BATS Theatre, The Stage, 1 Kent Tce, Wellington

30/03/2023 - 01/04/2023

Production Details

Co-Creators and Co-Producers - Madeline Kain and Hattie Salmon

Director - Madeline Kain
Writer - Hattie Salmon

CORE MEMORY PRODUCTIONS by Madeline Kain and Hattie Salmon

Set entirely in Asa’s Wellington apartment, CORE captures the raw parts of a young relationship. Through dancing half naked, heated conversations about laundry and some very indelicate poetry,

Asa and Erika’s little love is one so many of us can recognise in our own lives.
We watch as they get under each other’s skin, watch as they laugh, screw, and screw up…
until the year comes to an end.

Recent write up in SALIENT MAGAZINE

And a link to our BATS web view:

Our season dates are Thursday 30th March – Saturday, April 1st. 6PM. $20.00

Asa- played by Thomas Steinmann
Erika- played by Hattie Salmon
Director - Madeline Kain
Stage Manager - Michael Lyell O’Reilly
Assistant Stage Manager - Bella Peatrie
Set Design - Sid Williams
Lighting Design - Max DeRoy
Music Design - Roco Moroi Thorn
Light Operation - Grace Newton
Sound Operation: Teag Mackay
Advisor - Joey Sheppard
Advisor - Clara Van Wel
Makeup - Sienna Davidson
Intimacy Coordinator - Carrie Theil
Graphic Design - Sofie Coley

Theatre ,

1.15 min

An intimate, thoughtful and sensory story of love, life and all the silly nonsense in between

Review by CHLOE JAQUES 31st Mar 2023

At times, the Stage at BATS Theatre can feel cold; it’s often a challenging space to work with. However, we are warmly welcomed into textures of creamy whites and soft yellow hues, a thoughtful choice by set designer Sid Williams and lighting designer Max de Roy.

A bell rings and the sound of a scratchy pencil begins to scribble. Two warm humans snuggle in bed, inviting the twang of pastel acoustics to fill the space. An energetic pillow fight spewing feathers into the air is the first taste of tested intimacy. Complemented by task-based acting, a naturalistic and effortless connection is formed between actors Thomas Steinmann and Hattie Salmon. The early-established chemistry between the two illustrates the story of two young people falling in and out of love with each other and all the silly life nonsense in between.

I enjoy the easy and spacious start. Already, we are intimate. Ringing bells divide up each scene in an effort to categorise the sarcastic back-chat of the two lovers. Evocative poems dot between irrelevant dialogue, making it more relevant than we had previously anticipated.

Salmon holds the role of writer as well as one of the two acting roles, playing Erika elegantly alongside Steinmann’s Asa. Their director is Madeline Kain.

Although the more physical scenes drive the story forward, the middle section loses momentum, with a lot of the text morphing into a ‘safe zone’. At times, the dialogue feels airbrushed and the perfectly rehearsed lines miss the core of what is actually being said. The beautifully written poetry deserves honest realness and a diverse vocal range would encourage this. Both actors move in and out of each other with a graceful flow, and I wish for the same compatibility and ease within text.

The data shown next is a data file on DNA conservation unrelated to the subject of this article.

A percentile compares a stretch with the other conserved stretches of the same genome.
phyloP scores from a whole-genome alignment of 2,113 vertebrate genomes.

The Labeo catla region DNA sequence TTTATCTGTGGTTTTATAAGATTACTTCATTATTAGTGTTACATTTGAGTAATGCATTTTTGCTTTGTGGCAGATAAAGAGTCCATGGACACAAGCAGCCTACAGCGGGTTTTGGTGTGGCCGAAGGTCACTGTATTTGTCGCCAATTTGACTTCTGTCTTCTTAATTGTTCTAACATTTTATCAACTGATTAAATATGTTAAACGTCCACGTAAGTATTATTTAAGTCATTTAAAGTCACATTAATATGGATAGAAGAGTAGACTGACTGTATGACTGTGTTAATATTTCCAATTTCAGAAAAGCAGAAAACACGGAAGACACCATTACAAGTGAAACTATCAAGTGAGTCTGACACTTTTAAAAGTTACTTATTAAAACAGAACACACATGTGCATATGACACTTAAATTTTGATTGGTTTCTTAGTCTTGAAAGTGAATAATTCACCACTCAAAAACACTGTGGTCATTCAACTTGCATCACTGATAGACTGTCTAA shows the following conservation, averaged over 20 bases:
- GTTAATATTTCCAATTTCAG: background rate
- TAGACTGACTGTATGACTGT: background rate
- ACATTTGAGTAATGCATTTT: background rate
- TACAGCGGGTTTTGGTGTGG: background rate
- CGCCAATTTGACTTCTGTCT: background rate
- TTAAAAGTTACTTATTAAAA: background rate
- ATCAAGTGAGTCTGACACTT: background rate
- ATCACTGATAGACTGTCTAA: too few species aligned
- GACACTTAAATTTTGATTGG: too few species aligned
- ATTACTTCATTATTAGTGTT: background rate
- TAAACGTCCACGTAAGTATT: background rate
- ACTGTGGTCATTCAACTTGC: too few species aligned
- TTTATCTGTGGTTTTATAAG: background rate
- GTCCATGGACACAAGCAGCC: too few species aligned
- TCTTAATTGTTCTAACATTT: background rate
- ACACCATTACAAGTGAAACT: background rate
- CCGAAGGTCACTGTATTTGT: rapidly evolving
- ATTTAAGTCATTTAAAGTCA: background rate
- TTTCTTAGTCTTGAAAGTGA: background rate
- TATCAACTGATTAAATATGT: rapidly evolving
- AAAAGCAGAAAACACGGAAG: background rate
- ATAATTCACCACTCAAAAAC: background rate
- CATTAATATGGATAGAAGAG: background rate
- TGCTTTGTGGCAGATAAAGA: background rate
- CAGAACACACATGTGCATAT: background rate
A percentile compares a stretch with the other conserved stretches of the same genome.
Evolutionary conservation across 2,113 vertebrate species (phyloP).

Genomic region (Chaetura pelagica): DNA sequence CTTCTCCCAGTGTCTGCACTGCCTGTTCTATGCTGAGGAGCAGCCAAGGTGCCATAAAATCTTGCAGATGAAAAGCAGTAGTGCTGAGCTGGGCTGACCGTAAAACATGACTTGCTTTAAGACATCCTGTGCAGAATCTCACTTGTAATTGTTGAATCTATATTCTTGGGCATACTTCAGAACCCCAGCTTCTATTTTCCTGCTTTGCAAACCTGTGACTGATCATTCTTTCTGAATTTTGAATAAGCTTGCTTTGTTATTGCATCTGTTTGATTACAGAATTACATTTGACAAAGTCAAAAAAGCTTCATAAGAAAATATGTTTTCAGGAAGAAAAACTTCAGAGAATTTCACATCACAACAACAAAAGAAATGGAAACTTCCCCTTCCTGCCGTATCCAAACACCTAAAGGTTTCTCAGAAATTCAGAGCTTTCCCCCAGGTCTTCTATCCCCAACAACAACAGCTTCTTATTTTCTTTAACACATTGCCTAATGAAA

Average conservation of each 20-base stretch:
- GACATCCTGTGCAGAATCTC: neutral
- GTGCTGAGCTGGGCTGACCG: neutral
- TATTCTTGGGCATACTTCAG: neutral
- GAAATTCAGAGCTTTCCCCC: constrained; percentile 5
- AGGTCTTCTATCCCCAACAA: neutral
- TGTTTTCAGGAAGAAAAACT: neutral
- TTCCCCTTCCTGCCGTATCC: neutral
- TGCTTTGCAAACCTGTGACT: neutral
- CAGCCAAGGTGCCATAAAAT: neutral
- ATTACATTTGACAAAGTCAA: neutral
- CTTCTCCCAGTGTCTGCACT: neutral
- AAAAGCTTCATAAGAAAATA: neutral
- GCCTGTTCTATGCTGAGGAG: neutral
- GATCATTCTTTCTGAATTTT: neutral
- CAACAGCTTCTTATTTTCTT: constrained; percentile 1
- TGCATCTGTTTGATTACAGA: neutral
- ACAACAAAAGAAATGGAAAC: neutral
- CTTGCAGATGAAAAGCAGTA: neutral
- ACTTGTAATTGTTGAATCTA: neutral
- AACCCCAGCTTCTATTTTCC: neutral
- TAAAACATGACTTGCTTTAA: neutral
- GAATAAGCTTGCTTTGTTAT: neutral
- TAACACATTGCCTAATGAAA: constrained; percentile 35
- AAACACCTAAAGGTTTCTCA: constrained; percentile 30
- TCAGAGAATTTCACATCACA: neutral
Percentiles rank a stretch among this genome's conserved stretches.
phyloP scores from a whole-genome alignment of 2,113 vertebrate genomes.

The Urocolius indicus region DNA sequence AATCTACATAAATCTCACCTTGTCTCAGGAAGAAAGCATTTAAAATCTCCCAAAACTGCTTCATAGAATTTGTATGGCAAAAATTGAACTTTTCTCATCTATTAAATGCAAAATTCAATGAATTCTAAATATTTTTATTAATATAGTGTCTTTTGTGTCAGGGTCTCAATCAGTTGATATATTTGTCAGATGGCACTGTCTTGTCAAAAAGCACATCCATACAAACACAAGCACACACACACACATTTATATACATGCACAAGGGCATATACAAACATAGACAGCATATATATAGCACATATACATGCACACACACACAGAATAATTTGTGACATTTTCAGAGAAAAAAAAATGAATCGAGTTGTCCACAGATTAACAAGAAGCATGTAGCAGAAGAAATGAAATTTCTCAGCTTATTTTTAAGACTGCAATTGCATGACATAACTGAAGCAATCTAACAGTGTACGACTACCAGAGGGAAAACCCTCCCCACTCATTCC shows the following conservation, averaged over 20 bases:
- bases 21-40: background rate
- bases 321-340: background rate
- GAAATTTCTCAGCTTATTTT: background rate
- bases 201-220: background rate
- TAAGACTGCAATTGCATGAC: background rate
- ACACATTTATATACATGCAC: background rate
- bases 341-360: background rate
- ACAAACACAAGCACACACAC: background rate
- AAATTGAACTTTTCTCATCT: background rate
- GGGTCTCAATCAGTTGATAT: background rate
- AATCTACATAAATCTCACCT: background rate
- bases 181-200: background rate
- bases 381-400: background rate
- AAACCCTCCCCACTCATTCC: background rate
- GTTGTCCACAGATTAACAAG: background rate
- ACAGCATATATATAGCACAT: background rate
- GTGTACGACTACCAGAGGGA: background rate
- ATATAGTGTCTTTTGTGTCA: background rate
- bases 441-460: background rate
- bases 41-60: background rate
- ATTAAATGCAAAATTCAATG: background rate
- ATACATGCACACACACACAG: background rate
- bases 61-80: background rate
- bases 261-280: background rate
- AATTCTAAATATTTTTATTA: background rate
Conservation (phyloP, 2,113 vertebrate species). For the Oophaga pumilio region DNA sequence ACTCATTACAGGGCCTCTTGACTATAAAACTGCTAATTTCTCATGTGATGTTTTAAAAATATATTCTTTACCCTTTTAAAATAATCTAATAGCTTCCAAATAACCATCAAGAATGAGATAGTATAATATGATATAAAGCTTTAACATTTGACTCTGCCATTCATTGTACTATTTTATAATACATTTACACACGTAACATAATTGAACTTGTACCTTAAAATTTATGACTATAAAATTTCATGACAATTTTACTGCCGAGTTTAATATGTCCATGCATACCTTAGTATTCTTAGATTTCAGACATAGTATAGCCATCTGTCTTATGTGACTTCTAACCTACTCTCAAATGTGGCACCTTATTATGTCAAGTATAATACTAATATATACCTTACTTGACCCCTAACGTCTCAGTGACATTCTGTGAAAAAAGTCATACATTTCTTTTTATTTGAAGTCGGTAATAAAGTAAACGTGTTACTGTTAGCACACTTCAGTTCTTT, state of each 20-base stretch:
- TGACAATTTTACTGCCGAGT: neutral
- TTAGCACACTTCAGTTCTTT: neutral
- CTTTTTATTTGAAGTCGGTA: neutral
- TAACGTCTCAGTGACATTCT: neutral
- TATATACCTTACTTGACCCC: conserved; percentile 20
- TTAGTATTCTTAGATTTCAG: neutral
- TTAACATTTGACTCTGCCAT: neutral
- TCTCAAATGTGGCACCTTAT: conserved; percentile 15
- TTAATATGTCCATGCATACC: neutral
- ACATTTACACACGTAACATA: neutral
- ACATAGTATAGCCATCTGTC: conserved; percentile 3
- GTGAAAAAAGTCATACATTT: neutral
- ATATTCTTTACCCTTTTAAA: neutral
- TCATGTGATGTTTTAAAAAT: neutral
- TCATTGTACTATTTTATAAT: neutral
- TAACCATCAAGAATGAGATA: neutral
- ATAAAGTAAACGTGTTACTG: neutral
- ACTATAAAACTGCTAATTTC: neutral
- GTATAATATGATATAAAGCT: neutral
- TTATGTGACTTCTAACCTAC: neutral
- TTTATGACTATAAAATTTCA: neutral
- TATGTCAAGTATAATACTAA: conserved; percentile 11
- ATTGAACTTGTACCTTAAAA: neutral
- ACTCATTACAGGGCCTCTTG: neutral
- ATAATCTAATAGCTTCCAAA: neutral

Accelerating into the denser scenes with unapologetic boldness might advance the anticipated ‘bigger’ scenes in an unexpected way. Ditching the floor acting and sharing the internal dialogue upwards could invite the audience even deeper into the emotional turmoil of the characters.

This work resembles a film in more ways than one. The nuanced acting choices and subtle shifts of energy are crucial in portraying the difficulties of young, confused love. Swift costume changes, fluid dancing and ‘drunk’ acting is clever in showing the passing of time in a short amount of time.

As the scenes progress, I can’t help but feel like I’ve seen this all before. Maybe it’s reflective of my own years at university? Perhaps a 90s rom com I’ve seen three times but don’t actually know the ending of? Regardless, the overall sensation of this work is intimate, thoughtful and sensory.

Running just over an hour with no interval, some moments feel a little too spacious and, at times, drawn out. I wonder if the pace of the slower scenes could increase. Questions to the audience are not exactly prominent, but we are still left intensely observing, pondering our own internal dialogue. Questioning a person’s morals and values are hinted at: Do we need love or another human in order to be happy? Or can we find honest happiness and security deep within ourselves? Yearning for love and understanding but never really feeling satisfied is a constant in this turbulent world, but is looking for satisfaction in another body the real answer?

Sad sad me. I am in a beautiful bubble of love and naivety.


Make a comment

Wellingon City Council
Aotearoa Gaming Trust
Creative NZ
Auckland City Council